Seized by Meat
by Th. Metzger
At the groundbreaking ceremony for a little Anabaptist church where one day my funeral shall be performed, I saw a one-day-old goat, mewling, barely able to totter, and I was struck dumb with pity and horror. Those rectangular pupils, that tiny tuft of scraggle-beard, the whispery piping of baby goat-song. The little Mennonite girl who’d brought the goat fed him milk with an eyedropper. She said the goat’s name was Peace, “and no one will ever eat him.”
I said: Hear O Azazel, the Lord our meat is one meat.
In ancient days, the scapegoat was sent forth with human sin incarnated in his flesh. Into the desert where the wasteland demons howl their cacophonic cadences all night. Pour your crimes then, the facts of your flesh, into his physical form and drive him away, screaming.
A thousand years after the fact: truly, the word became flesh. And two thousand years after that, on Easter Sunday we proceed toward the ham, the standing rib roast, the juicy tom turkey and reenact the most primitive of all rituals: eating meat spodee odee, eating meat. You betcha! “Dad, pass that bloody slab. Mom, pass the meat-bomb.”
Sigmund means Victory-Mouth, in the tongue of my father’s fathers. And Freud means Joy. So we take very seriously what Dr. Victory Mouth Joy has to say about Meat and Monotheism. His science of the soul teaches a plain truth: our salvation lies at the exact point where our totem meets our teeth. The taboo is also the torque. Repression is the essence of all culture and each time we say NO to the impulse, we crank down another turn on the steel spring of psyche. Bring forth the ancient animal wherein resides the power of resurrection and subatomic angst. Give me the Master Meat Molecule or give me death. Or better yet, make it a double!
Scapegoat — scapegrace. Escape artist who proclaims: “There ain’t no Escape Clause.”
Lo! Harry Houdini twisted in a straight jacket at the end of a craned-high chain, dangling by this spider thread like a sinner in the hands of an angry God. His most curious and most troubling act of escape artistry however was to go deep within, not to hang in plain sight. In the fall of 1911 a huge bloated sea creature washed up on the ocean shore of Cape Cod. Described by the newspapers as a “cross between a whale and an octopus,” this flaccid mass of rotting sea-beast was trucked to a Boston theater, and a handcuffed Houdini was sewn inside and chains padlocked around the amorphous, salty goo-sac. Into the mother of all he was thrown, into the decaying salt-womb, into the bag of suboceanic guts and gore. Did he make his escape? Of course he did. But never again did he attempt this type of highly unhygienic hijinks. Likewise, into the foul darkness you and I must return, and whence we must be born again. Imprisoned and then released from the nauseous body, the stench-maw, the clench-paw, liberated by secret knowledge.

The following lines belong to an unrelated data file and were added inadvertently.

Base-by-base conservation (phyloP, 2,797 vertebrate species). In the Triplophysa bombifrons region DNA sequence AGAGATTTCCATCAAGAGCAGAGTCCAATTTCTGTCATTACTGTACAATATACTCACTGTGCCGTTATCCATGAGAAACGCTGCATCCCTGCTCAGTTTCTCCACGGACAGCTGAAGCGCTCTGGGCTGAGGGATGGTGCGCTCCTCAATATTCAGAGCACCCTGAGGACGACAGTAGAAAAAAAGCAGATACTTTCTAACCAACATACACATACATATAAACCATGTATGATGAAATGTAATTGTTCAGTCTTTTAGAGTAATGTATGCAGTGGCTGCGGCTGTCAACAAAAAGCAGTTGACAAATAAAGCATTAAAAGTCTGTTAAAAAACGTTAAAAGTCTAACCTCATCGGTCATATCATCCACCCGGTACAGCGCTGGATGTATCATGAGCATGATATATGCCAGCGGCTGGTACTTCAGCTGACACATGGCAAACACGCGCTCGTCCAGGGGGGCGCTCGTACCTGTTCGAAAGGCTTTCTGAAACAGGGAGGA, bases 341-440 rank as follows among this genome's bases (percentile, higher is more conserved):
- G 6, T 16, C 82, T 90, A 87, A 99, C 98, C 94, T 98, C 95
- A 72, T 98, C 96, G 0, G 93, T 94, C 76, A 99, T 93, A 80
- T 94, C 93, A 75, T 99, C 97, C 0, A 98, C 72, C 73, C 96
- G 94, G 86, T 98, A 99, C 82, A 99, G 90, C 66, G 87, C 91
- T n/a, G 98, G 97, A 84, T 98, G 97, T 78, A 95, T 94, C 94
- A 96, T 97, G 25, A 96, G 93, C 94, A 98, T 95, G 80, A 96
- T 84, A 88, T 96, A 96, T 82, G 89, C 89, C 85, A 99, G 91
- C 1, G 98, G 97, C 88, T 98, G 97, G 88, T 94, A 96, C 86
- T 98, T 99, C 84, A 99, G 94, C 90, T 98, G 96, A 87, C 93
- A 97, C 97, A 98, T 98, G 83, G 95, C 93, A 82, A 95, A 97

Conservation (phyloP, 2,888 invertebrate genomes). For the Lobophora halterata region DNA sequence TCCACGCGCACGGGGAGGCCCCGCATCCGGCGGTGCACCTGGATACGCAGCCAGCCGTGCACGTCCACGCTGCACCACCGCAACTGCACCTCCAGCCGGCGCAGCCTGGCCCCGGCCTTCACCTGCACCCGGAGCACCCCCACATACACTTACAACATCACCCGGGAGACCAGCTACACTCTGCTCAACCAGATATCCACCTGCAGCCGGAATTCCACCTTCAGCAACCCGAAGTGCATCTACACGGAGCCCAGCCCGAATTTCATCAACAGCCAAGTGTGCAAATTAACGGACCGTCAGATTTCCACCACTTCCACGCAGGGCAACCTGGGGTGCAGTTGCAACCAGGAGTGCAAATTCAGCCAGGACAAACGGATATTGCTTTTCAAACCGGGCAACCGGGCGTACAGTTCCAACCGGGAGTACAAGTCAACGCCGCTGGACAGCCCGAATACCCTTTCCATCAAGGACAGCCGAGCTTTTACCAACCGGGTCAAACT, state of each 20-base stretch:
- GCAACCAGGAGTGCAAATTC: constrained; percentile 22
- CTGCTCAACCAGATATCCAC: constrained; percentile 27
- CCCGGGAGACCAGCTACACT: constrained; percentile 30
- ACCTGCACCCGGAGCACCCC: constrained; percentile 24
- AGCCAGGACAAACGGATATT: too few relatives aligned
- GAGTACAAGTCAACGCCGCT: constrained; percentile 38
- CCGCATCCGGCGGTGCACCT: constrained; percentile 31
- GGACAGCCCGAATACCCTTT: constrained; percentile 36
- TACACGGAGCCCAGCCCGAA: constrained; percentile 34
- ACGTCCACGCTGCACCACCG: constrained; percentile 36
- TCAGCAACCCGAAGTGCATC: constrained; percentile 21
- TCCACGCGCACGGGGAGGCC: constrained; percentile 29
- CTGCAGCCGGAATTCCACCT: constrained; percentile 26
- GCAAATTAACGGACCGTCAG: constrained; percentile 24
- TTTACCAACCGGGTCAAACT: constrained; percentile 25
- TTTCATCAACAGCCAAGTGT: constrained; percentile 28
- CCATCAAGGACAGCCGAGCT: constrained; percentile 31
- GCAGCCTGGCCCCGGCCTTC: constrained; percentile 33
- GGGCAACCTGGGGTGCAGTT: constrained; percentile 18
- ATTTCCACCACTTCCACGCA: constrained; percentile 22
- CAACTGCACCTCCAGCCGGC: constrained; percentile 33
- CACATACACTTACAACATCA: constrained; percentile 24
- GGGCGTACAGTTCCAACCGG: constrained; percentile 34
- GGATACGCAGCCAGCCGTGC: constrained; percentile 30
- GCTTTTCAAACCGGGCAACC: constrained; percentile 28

Anthropometric science teaches that by your meat you shall be known. Thus we employ the calipers, ruler, double dogleg prong, the pincer gauges and Bertillon’s registers to take the measure of the man, the malefactor, and mark him, know him, well. Alphonse Bertillon taught that there is no human with the same eleven factors as any other human: length and breadth of head, of right ear, length of forearm, arms outstretched, middle and ring fingers, left foot, trunk and height of foot.